The knowledge of all the possible avenues of air introduction is very important during an interventional procedure, not only for prevention but also for the rapid recognition and confident approach in case air embolism happens. In our case, the initial diagnosis and mechanism of the massive air embolism was not obvious, but the angiographic picture was highly suggestive of air embolism. As it was described, we tested the balloon catheter under water by inflating the balloon with air. This did not reveal a balloon defect but to our surprise revealed air leakage at the junction of the wire lumen with the stiffer part of the shaft of this monorail balloon catheter (Video). The scanning of the catheter shaft performed by the company’s lab revealed a crack with tidy edges at the site of the leakage and an obvious scratch extending all the way to the balloon. It should be mentioned that the shaft bursting pressure is much higher than the bursting balloon pressure. Most probably, the defect was the result of friction with the wires and the wall of the guiding catheter, considering that the balloon had been retrieved and advanced three times with an additional balloon and wire in place.

Apparently, air was introduced into the indeflator system through the crack of the shaft, when the balloon catheter was left on suction outside the body of the patient. With the balloon in the distal LCx, the attempt to inflate the balloon resulted in air leaking into the lumen of the guiding catheter, forming a column of air that was subsequently injected. To our knowledge, this is the first report of massive intracoronary air embolism due to a shaft defect of a balloon angioplasty catheter. Apparently, a series of events starting with the friction of catheters and wires in a confined space resulted in a defect of the shaft, which would have been inconsequential, if the balloon catheter was not left on suction in ambient air.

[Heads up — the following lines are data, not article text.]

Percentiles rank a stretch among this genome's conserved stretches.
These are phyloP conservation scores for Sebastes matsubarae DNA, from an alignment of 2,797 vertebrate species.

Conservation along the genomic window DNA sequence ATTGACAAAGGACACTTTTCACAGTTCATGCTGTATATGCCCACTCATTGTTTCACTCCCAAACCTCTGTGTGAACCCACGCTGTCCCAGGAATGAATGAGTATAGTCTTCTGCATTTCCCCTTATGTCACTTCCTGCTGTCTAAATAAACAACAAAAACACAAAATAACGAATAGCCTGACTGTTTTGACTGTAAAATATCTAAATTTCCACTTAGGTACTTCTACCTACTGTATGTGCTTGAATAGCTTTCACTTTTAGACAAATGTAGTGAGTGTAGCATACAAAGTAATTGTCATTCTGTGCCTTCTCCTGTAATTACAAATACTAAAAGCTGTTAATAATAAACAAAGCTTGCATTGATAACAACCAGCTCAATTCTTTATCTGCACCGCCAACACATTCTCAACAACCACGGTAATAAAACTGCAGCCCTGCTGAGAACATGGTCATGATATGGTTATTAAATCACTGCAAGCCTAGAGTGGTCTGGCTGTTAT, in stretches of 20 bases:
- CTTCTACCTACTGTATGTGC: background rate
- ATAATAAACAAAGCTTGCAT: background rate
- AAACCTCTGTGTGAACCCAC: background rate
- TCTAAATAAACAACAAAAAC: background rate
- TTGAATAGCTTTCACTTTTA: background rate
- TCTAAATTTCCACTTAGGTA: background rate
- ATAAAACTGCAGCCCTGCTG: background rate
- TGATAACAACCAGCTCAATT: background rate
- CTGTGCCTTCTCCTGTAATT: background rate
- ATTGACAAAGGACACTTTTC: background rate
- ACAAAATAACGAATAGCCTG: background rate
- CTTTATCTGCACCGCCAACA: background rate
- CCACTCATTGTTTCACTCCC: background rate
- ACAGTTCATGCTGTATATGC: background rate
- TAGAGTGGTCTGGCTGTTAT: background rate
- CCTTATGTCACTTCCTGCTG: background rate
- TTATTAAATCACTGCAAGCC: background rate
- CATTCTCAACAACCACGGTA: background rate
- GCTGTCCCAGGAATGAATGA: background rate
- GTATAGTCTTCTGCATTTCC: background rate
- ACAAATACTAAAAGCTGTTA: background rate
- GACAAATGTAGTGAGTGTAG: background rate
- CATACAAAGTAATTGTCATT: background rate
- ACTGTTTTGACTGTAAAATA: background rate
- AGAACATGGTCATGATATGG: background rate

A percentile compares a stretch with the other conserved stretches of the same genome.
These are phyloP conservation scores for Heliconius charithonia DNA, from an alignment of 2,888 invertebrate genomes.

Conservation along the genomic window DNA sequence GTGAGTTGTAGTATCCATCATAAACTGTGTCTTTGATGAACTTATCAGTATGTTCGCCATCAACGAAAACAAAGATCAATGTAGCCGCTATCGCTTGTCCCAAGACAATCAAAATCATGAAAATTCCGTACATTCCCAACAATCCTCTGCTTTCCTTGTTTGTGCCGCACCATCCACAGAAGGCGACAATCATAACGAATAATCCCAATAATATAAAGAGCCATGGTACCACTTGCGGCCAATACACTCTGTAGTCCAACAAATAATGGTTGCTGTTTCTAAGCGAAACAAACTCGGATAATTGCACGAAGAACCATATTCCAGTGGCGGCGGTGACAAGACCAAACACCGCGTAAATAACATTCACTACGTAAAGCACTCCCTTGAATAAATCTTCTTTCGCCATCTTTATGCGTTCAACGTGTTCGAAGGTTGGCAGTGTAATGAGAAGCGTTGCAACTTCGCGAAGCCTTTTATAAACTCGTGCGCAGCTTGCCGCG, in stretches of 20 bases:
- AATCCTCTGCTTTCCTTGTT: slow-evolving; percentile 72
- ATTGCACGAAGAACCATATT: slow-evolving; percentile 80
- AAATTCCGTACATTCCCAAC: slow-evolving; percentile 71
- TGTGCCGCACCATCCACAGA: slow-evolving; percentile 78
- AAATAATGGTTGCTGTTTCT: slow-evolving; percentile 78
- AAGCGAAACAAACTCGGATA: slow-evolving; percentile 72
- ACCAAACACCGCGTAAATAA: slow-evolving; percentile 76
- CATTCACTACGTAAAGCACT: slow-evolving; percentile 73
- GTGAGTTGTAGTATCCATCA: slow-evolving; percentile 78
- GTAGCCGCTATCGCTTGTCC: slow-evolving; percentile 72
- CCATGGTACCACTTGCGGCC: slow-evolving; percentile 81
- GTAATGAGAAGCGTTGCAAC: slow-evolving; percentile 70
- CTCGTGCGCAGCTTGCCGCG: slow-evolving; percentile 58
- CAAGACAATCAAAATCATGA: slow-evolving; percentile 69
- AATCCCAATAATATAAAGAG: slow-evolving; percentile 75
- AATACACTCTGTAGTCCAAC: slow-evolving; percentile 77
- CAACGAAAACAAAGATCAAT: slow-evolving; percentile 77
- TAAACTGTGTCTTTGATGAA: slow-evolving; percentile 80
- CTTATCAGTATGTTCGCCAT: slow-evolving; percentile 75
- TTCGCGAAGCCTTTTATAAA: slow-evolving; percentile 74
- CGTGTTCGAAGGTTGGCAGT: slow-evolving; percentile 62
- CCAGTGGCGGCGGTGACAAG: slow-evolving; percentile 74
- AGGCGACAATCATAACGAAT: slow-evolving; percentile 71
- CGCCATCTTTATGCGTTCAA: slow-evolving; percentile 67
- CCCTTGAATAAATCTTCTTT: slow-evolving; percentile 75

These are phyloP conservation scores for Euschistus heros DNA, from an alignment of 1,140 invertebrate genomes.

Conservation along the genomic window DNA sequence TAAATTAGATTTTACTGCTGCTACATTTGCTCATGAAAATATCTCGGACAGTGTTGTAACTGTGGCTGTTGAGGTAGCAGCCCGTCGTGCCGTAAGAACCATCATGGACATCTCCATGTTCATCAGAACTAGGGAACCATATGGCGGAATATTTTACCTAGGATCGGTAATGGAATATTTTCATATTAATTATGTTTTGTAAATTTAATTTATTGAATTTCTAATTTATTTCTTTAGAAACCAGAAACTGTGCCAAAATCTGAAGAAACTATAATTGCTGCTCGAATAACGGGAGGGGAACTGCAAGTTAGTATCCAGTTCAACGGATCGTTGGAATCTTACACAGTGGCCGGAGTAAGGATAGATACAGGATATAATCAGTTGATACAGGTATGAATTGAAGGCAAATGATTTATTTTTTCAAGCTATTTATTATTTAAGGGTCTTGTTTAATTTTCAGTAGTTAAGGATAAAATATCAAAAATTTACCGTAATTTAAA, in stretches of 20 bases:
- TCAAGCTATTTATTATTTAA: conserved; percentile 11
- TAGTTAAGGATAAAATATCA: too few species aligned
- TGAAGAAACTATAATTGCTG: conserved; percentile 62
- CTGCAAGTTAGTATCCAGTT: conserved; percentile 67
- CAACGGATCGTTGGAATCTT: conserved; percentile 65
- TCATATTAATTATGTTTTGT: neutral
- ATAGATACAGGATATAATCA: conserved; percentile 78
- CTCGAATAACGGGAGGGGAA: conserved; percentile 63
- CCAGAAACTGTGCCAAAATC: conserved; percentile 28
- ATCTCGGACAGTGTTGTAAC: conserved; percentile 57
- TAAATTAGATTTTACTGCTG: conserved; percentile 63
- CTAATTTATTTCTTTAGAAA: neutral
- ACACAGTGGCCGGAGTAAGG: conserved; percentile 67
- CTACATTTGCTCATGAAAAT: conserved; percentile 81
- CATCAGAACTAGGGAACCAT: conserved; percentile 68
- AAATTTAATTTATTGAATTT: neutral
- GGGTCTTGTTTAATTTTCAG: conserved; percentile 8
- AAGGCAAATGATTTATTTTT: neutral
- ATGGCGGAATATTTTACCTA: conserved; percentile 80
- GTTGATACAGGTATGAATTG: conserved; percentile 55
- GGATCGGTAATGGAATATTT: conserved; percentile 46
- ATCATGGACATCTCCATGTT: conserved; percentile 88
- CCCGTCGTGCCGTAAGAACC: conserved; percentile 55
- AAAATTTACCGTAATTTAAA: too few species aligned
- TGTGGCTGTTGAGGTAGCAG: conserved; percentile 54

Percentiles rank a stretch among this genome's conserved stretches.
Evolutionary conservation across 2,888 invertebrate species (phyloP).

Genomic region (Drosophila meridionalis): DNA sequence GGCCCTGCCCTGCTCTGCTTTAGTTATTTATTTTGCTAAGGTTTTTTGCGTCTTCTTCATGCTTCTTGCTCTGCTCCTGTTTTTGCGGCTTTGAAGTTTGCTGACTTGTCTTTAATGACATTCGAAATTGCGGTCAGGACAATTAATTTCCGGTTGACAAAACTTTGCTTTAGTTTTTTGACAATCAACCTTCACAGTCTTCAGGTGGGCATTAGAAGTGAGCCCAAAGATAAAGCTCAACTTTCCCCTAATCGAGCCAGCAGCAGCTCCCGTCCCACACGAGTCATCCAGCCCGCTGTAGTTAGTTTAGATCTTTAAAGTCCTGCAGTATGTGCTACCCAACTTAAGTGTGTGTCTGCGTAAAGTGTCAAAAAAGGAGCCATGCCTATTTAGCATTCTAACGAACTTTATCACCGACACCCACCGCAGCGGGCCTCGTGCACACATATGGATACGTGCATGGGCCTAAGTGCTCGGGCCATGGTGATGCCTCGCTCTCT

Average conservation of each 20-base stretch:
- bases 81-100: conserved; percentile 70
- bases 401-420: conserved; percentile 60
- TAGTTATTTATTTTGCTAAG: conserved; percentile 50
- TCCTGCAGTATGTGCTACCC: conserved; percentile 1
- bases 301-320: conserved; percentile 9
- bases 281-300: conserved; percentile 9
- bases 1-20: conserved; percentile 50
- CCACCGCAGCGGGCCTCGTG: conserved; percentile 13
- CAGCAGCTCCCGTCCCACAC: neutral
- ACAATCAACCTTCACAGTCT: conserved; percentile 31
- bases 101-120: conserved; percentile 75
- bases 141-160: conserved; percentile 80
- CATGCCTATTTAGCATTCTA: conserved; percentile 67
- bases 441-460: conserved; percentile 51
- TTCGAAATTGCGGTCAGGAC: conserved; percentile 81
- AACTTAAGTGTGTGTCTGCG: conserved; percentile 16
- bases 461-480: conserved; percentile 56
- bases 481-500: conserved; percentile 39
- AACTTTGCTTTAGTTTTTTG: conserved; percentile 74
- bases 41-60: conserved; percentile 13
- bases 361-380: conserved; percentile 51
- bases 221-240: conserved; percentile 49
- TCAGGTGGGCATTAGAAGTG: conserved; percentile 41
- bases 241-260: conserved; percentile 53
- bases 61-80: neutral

Conclusions

In conclusion, we describe an unusual point of air entry, the shaft of the balloon catheter, with the potential of causing massive coronary air embolism during coronary angioplasty not during the inflation of the balloon, but during the subsequent contrast injection. It is advisable that in case the balloon of the coronary catheter is not visualized while being inflated, no injections should be made, the balloon catheter should be removed and the guiding catheter should be well aspirated. Irrespective of its causes, massive coronary air embolism remains a frightening complication during invasive procedures and requires prompt and aggressive treatment.

Authors’ contribution

SH, IT, and MD: interventional procedure and final approval of the version to be published. SV and GT: literature review, drafting of the manuscript, and final approval of the version to be published. All authors had full access to all data in the study and take responsibility for the integrity of the data and the accuracy of the data analysis.

Conflict of interest

The authors declare no conflict of interest.

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Electronic Supplementary Material (ESM)

Electronic Supplementary Material (ESM) associated with this article can be found at the website www.akademiai.com/doi/suppl/10.1556/1646.10.2018.16

ESM1

Video. Characteristic angiographic views from the procedure and ex-vivo inspection of the balloon catheter

Supplementary Materials

2019  
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206
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23

 

Interventional Medicine and Applied Science
Language English